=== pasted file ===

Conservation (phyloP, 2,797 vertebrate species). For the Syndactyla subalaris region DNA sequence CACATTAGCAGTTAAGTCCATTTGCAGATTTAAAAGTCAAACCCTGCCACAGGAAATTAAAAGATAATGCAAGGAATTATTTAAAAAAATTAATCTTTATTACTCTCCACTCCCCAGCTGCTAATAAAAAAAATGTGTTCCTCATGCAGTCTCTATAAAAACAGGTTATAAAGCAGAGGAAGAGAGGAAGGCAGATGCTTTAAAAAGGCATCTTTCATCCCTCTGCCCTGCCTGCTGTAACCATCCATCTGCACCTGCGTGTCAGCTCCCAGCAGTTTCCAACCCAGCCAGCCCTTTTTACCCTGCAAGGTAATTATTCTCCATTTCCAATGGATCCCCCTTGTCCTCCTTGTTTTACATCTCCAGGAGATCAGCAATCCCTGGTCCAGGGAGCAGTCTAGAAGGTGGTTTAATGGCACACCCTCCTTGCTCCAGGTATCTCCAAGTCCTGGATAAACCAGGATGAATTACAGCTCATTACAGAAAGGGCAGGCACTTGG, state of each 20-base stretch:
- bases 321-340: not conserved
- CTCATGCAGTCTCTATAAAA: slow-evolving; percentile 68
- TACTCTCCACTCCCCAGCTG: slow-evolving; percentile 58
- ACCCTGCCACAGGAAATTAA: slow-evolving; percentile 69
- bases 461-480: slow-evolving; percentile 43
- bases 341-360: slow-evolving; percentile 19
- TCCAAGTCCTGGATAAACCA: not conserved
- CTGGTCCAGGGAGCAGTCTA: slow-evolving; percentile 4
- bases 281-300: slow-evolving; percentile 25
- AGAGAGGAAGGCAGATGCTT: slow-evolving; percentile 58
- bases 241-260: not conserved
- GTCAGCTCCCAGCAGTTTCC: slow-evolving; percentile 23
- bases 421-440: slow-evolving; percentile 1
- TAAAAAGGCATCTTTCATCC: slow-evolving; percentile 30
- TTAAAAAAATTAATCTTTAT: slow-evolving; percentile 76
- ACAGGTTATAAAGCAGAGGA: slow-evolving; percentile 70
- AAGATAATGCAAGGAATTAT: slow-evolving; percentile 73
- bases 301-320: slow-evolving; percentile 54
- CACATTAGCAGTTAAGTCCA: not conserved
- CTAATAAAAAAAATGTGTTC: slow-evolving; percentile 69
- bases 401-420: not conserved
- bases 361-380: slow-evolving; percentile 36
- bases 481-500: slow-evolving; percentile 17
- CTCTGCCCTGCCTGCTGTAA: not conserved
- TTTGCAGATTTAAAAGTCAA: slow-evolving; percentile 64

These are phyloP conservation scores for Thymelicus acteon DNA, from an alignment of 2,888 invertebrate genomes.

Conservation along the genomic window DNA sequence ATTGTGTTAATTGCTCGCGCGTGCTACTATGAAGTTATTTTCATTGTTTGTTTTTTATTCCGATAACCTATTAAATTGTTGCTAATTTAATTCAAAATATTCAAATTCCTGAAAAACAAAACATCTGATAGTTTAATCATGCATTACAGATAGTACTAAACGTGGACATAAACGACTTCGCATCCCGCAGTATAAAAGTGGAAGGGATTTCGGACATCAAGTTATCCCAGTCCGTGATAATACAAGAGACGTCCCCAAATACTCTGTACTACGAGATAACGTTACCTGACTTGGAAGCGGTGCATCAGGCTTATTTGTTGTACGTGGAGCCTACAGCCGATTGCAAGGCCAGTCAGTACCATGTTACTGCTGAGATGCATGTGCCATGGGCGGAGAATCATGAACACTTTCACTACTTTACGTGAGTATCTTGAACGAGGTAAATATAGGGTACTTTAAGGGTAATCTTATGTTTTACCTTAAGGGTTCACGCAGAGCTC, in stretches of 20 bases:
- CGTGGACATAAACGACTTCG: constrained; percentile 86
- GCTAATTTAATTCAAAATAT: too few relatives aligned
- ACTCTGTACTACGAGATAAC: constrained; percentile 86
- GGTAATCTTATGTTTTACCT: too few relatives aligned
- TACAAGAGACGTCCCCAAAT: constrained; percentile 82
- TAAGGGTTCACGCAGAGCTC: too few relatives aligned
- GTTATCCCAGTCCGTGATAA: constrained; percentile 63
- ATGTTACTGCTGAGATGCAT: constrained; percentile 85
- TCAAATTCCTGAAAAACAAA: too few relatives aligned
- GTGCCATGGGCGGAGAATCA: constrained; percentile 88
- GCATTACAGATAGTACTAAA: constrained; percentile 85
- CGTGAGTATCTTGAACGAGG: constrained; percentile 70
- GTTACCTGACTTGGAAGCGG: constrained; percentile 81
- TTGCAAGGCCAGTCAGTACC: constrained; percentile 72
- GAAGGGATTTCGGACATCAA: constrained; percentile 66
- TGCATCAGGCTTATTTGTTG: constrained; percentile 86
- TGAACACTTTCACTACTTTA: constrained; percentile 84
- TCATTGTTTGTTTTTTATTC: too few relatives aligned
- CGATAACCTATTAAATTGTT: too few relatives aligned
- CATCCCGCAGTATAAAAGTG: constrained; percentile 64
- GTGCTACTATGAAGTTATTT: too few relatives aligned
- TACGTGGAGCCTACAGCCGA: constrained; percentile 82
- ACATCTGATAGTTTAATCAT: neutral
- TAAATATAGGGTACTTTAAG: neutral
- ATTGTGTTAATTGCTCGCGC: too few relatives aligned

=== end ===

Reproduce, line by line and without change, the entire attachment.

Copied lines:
Conservation (phyloP, 2,797 vertebrate species). For the Syndactyla subalaris region DNA sequence CACATTAGCAGTTAAGTCCATTTGCAGATTTAAAAGTCAAACCCTGCCACAGGAAATTAAAAGATAATGCAAGGAATTATTTAAAAAAATTAATCTTTATTACTCTCCACTCCCCAGCTGCTAATAAAAAAAATGTGTTCCTCATGCAGTCTCTATAAAAACAGGTTATAAAGCAGAGGAAGAGAGGAAGGCAGATGCTTTAAAAAGGCATCTTTCATCCCTCTGCCCTGCCTGCTGTAACCATCCATCTGCACCTGCGTGTCAGCTCCCAGCAGTTTCCAACCCAGCCAGCCCTTTTTACCCTGCAAGGTAATTATTCTCCATTTCCAATGGATCCCCCTTGTCCTCCTTGTTTTACATCTCCAGGAGATCAGCAATCCCTGGTCCAGGGAGCAGTCTAGAAGGTGGTTTAATGGCACACCCTCCTTGCTCCAGGTATCTCCAAGTCCTGGATAAACCAGGATGAATTACAGCTCATTACAGAAAGGGCAGGCACTTGG, state of each 20-base stretch:
- bases 321-340: not conserved
- CTCATGCAGTCTCTATAAAA: slow-evolving; percentile 68
- TACTCTCCACTCCCCAGCTG: slow-evolving; percentile 58
- ACCCTGCCACAGGAAATTAA: slow-evolving; percentile 69
- bases 461-480: slow-evolving; percentile 43
- bases 341-360: slow-evolving; percentile 19
- TCCAAGTCCTGGATAAACCA: not conserved
- CTGGTCCAGGGAGCAGTCTA: slow-evolving; percentile 4
- bases 281-300: slow-evolving; percentile 25
- AGAGAGGAAGGCAGATGCTT: slow-evolving; percentile 58
- bases 241-260: not conserved
- GTCAGCTCCCAGCAGTTTCC: slow-evolving; percentile 23
- bases 421-440: slow-evolving; percentile 1
- TAAAAAGGCATCTTTCATCC: slow-evolving; percentile 30
- TTAAAAAAATTAATCTTTAT: slow-evolving; percentile 76
- ACAGGTTATAAAGCAGAGGA: slow-evolving; percentile 70
- AAGATAATGCAAGGAATTAT: slow-evolving; percentile 73
- bases 301-320: slow-evolving; percentile 54
- CACATTAGCAGTTAAGTCCA: not conserved
- CTAATAAAAAAAATGTGTTC: slow-evolving; percentile 69
- bases 401-420: not conserved
- bases 361-380: slow-evolving; percentile 36
- bases 481-500: slow-evolving; percentile 17
- CTCTGCCCTGCCTGCTGTAA: not conserved
- TTTGCAGATTTAAAAGTCAA: slow-evolving; percentile 64

These are phyloP conservation scores for Thymelicus acteon DNA, from an alignment of 2,888 invertebrate genomes.

Conservation along the genomic window DNA sequence ATTGTGTTAATTGCTCGCGCGTGCTACTATGAAGTTATTTTCATTGTTTGTTTTTTATTCCGATAACCTATTAAATTGTTGCTAATTTAATTCAAAATATTCAAATTCCTGAAAAACAAAACATCTGATAGTTTAATCATGCATTACAGATAGTACTAAACGTGGACATAAACGACTTCGCATCCCGCAGTATAAAAGTGGAAGGGATTTCGGACATCAAGTTATCCCAGTCCGTGATAATACAAGAGACGTCCCCAAATACTCTGTACTACGAGATAACGTTACCTGACTTGGAAGCGGTGCATCAGGCTTATTTGTTGTACGTGGAGCCTACAGCCGATTGCAAGGCCAGTCAGTACCATGTTACTGCTGAGATGCATGTGCCATGGGCGGAGAATCATGAACACTTTCACTACTTTACGTGAGTATCTTGAACGAGGTAAATATAGGGTACTTTAAGGGTAATCTTATGTTTTACCTTAAGGGTTCACGCAGAGCTC, in stretches of 20 bases:
- CGTGGACATAAACGACTTCG: constrained; percentile 86
- GCTAATTTAATTCAAAATAT: too few relatives aligned
- ACTCTGTACTACGAGATAAC: constrained; percentile 86
- GGTAATCTTATGTTTTACCT: too few relatives aligned
- TACAAGAGACGTCCCCAAAT: constrained; percentile 82
- TAAGGGTTCACGCAGAGCTC: too few relatives aligned
- GTTATCCCAGTCCGTGATAA: constrained; percentile 63
- ATGTTACTGCTGAGATGCAT: constrained; percentile 85
- TCAAATTCCTGAAAAACAAA: too few relatives aligned
- GTGCCATGGGCGGAGAATCA: constrained; percentile 88
- GCATTACAGATAGTACTAAA: constrained; percentile 85
- CGTGAGTATCTTGAACGAGG: constrained; percentile 70
- GTTACCTGACTTGGAAGCGG: constrained; percentile 81
- TTGCAAGGCCAGTCAGTACC: constrained; percentile 72
- GAAGGGATTTCGGACATCAA: constrained; percentile 66
- TGCATCAGGCTTATTTGTTG: constrained; percentile 86
- TGAACACTTTCACTACTTTA: constrained; percentile 84
- TCATTGTTTGTTTTTTATTC: too few relatives aligned
- CGATAACCTATTAAATTGTT: too few relatives aligned
- CATCCCGCAGTATAAAAGTG: constrained; percentile 64
- GTGCTACTATGAAGTTATTT: too few relatives aligned
- TACGTGGAGCCTACAGCCGA: constrained; percentile 82
- ACATCTGATAGTTTAATCAT: neutral
- TAAATATAGGGTACTTTAAG: neutral
- ATTGTGTTAATTGCTCGCGC: too few relatives aligned